Mariya draws herself up to her full height - though it is not that much - and rests her hands to her sides. "Many a man may join an army, but it is the general who loses the war. You tell me your quarrel with Ser Daevon is that he will not admit his pride in his attempt to help Lady Yael. I would fight for Dorne with my very last breath. But, I put my faith in the Father to spare those involved in the fight and he did not listen."

At Arnau's final declaration, Mariya straightens and gives him only a steady look. She is terrified, but for once, her shaking and her anger is pushed aside. She gives Arnau a steady look. "I care not who wins this this duel, as the Seven have only shown me they do not care for truth. However, if your pride to spite me will out-rule the Princess of Dorne's wishes, then know there are consequences. You may beat Ser Daevon to a pulp. As long as he survives to his wedding day, Dorne does not mind his state."

"You speak so much and know so little. You know nothing of what happened to my wife and you will cease speaking of her and what happened to her. My people and I spent months looking for her, so do not tell me what they did or did not do." Arnau's chest heaves with breaths, anger restrained, if barely so. "I will not apologize for seeking the justice for those dead. You betray Ser Osric's memory by dismissing his actions as meaningless. You cheapen everything about him. and you betray Dorne by dismissing all those dead at the Red Rookery that wanting justice is only for pride." Openly, he sneers at the princess, plainly disgusted and not bothering to hide it. "I will quarrel with Ser Daevon because he has wronged my family and repeatedly tripped over his own feet and offered insult while trying to help."

"You would fight for yourself and nothing more, as you are doing now. You belittle your own people and the sacrifices they have made. Instead of support, you offer condemnations. Instead of sympathy, you speak to shame. Instead of wisdom, you spout ignorance. You only care selectively for Dorne, whatever you claim." The Lord Blackmont towers, looking down his nose at Mariya. "I used to think he was unworthy of you," the anger is not gone, but it is a cool anger now, spoken through gritted teeth of a man wounded, "I see now why it is you chosen to be bethrothed. You are good for nothing but lying on your back and having Westerosi children. Get out of my sight. As you have insulted every aspect of my character and my House, you can have nothing further to say. And I am no longer in the mood to humor you."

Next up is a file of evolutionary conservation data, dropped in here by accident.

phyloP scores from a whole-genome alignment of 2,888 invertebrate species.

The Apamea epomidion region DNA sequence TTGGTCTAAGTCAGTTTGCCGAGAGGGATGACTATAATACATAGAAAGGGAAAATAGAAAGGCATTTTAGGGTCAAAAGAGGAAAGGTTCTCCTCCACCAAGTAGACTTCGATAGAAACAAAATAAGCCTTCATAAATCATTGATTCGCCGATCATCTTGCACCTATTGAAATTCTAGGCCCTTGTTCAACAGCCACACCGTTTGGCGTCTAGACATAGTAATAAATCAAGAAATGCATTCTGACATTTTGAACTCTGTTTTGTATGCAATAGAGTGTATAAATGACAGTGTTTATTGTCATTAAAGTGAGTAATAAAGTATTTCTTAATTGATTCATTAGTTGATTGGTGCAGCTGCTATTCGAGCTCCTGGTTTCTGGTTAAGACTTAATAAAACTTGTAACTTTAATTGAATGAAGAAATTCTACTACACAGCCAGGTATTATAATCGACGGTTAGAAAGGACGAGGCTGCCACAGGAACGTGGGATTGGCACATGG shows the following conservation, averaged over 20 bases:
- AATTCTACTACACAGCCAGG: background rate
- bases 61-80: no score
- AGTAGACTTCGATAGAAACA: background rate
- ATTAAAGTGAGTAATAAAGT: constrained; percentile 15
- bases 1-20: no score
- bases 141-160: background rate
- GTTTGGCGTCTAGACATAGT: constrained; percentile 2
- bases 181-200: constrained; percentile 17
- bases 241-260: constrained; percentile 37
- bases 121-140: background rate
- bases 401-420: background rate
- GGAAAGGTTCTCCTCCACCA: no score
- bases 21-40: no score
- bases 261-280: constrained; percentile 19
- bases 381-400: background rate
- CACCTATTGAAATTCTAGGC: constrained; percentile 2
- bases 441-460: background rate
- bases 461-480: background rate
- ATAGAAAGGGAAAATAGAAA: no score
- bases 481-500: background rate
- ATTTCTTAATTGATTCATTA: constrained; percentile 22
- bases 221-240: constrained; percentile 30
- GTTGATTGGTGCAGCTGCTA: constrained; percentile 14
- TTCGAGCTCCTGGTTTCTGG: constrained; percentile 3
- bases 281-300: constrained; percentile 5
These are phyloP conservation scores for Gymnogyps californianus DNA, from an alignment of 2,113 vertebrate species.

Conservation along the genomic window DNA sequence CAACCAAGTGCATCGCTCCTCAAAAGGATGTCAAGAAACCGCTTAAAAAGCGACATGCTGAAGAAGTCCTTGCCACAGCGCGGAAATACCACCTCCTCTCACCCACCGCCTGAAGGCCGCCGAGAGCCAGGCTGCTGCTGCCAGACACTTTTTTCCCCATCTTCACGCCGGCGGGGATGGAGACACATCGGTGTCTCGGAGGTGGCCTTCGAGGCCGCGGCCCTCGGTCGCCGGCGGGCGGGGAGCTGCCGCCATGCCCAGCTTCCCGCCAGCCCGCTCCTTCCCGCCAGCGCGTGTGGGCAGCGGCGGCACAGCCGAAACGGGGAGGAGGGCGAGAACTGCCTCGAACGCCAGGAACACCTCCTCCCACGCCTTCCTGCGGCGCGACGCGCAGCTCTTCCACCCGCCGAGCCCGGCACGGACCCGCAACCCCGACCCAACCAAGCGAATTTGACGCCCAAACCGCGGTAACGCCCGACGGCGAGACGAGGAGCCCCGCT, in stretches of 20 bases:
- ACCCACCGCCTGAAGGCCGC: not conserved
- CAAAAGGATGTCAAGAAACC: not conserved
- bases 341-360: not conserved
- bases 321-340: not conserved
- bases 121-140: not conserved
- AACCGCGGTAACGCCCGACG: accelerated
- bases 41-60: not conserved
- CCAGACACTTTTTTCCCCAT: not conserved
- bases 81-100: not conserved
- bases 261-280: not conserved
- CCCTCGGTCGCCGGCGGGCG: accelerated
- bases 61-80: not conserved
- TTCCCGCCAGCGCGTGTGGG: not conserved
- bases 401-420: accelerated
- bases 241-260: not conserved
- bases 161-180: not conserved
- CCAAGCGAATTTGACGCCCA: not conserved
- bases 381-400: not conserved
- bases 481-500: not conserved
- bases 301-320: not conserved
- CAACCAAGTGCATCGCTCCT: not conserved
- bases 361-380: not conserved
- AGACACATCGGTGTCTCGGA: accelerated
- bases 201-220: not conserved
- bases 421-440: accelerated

"Oh, I know nothing of what happened to her?" Mariya sneers at Arnau finally. "I was kidnapped by a Westerosi dog once. There was much he wished of me and I heard all of it described in graphic detail while I was tied for his leisure. It was Ser Daevon who rescued me. You are the one that does not understand what you speak. Many can attempt to describe or explain it to you, but until you are actually faced with the terror, you will never know." She shakes her head in an almost pitying manner. "I was not the one who told all those dead at the Red Rookery that their deaths were worth naught. It was the Trial of Seven you yourself called that did that. That was where the Gods declared the Reachmen cleared of all charges despite knowing they did, indeed, perpetrate the monstrosity. It was for a fight apparently already lost that Ser Osric fought. That is what you led him to. It was your need for a Trial that led us here. If you had waited even a week, Lady Yael would have been found to provide her testimony."

She turns for the door before Arnau attempts to dismiss her. But, she stops. "Ser Osric died thinking that the attack on the Red Rookery was wrong. He gladly fought for you and your cause and I encouraged him. The Gods were the ones that tried to tell him and us that was not true. I care very much for Dorne. You are the one that would kill Ser Daevon for spite of me, which would spin us into war. Many more Dornish would die for your pride. You may think me ignorant, but you are the one that declares anger and pride as means for war. Lady Yael was badly abused by men who were not Ser Daevon Targaryen. Should he pay that price because those men are supposedly dead? Should Dorne pay that price by a war? I have made my own sacrifices to my country which you disdain to see. You are an arrogant man who only wishes to see his own pain and sacrifices repaid. That is all well and good for a minor house of Dorne, but that is not what your name is supposed to yield. You're the one that holds the insult to your House." With a glare of anger, she spins out of the library.